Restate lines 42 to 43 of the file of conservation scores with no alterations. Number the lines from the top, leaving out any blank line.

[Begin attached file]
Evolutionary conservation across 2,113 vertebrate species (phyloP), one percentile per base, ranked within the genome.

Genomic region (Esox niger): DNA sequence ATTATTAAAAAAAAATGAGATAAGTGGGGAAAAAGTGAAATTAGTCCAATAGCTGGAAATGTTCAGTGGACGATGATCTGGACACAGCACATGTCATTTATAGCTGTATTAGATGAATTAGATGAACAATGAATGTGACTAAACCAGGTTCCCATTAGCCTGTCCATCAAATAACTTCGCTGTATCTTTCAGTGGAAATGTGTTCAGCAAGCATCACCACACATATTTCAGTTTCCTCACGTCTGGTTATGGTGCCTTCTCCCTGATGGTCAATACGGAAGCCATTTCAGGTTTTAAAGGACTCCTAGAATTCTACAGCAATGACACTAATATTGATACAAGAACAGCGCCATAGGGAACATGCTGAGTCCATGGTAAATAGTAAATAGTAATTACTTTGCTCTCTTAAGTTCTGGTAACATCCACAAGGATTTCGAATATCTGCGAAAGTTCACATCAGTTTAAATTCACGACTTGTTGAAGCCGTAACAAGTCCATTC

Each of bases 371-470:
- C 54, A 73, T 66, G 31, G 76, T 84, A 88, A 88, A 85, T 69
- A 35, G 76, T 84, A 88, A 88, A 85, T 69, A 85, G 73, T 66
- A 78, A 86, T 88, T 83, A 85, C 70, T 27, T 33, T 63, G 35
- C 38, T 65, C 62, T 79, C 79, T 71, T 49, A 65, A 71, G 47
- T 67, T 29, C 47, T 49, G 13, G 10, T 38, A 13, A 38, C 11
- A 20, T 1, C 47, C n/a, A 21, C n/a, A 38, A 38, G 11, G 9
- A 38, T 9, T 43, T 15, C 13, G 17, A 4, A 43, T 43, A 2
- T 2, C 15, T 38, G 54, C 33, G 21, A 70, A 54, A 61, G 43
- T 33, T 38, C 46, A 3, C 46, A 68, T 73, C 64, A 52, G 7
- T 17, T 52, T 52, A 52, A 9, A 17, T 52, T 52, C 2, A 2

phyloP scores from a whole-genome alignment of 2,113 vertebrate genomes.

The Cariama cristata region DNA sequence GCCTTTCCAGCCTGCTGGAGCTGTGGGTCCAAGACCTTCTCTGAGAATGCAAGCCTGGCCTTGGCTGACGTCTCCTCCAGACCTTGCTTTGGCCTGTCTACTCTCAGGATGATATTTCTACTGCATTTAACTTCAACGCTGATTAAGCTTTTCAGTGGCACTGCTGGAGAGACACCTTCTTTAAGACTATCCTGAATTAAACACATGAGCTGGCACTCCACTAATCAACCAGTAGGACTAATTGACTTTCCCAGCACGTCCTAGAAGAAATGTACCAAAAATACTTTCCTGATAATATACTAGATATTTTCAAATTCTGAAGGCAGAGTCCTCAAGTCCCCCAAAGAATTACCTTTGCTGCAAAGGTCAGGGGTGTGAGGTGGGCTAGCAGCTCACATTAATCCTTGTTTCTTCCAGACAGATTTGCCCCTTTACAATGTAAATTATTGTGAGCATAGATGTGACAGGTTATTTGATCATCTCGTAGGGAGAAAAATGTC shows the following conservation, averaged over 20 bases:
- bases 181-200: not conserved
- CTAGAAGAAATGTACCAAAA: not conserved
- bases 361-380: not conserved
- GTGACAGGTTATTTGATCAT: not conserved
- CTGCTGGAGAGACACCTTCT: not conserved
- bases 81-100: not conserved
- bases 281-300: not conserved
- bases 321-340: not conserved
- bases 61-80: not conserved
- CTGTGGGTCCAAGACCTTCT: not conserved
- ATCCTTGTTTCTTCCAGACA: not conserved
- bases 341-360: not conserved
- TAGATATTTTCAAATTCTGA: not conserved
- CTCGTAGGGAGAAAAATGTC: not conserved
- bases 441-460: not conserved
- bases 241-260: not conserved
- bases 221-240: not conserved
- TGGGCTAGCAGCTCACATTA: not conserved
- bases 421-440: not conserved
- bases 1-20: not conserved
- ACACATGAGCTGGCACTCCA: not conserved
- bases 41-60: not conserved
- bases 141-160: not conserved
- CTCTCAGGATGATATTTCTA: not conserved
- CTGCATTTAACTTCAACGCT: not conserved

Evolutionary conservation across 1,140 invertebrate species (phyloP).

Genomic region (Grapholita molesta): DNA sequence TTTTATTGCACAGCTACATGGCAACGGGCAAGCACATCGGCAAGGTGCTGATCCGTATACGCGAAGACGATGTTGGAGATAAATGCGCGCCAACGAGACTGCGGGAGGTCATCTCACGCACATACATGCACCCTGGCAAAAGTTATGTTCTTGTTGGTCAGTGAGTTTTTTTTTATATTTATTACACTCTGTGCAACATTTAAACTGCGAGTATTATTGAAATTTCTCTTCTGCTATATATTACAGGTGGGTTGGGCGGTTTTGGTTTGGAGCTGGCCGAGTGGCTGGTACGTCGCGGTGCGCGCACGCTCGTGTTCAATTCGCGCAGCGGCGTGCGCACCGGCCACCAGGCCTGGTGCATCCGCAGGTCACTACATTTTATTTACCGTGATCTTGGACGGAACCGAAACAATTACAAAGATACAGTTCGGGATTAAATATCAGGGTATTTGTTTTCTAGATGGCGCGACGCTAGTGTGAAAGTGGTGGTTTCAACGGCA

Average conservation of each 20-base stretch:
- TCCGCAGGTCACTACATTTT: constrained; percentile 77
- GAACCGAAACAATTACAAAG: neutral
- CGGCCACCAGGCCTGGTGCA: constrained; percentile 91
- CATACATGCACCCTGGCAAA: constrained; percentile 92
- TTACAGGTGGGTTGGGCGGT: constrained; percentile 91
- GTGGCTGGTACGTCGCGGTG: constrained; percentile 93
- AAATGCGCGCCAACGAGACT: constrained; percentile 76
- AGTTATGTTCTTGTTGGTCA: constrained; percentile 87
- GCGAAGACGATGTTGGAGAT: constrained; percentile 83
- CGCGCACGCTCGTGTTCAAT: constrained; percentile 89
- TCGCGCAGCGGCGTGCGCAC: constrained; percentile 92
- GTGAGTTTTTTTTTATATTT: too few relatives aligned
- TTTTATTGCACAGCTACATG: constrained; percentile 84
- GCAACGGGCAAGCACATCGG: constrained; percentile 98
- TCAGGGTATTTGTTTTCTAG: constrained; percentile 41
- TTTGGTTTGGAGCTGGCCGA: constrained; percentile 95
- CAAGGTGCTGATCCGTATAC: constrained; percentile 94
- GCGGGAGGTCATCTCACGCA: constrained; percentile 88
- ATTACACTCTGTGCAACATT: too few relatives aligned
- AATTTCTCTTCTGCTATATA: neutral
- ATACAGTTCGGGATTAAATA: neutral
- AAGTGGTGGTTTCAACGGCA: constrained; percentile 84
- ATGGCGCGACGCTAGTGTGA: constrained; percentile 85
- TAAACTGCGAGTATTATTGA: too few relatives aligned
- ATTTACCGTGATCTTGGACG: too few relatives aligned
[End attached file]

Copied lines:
Genomic region (Grapholita molesta): DNA sequence TTTTATTGCACAGCTACATGGCAACGGGCAAGCACATCGGCAAGGTGCTGATCCGTATACGCGAAGACGATGTTGGAGATAAATGCGCGCCAACGAGACTGCGGGAGGTCATCTCACGCACATACATGCACCCTGGCAAAAGTTATGTTCTTGTTGGTCAGTGAGTTTTTTTTTATATTTATTACACTCTGTGCAACATTTAAACTGCGAGTATTATTGAAATTTCTCTTCTGCTATATATTACAGGTGGGTTGGGCGGTTTTGGTTTGGAGCTGGCCGAGTGGCTGGTACGTCGCGGTGCGCGCACGCTCGTGTTCAATTCGCGCAGCGGCGTGCGCACCGGCCACCAGGCCTGGTGCATCCGCAGGTCACTACATTTTATTTACCGTGATCTTGGACGGAACCGAAACAATTACAAAGATACAGTTCGGGATTAAATATCAGGGTATTTGTTTTCTAGATGGCGCGACGCTAGTGTGAAAGTGGTGGTTTCAACGGCA

Average conservation of each 20-base stretch: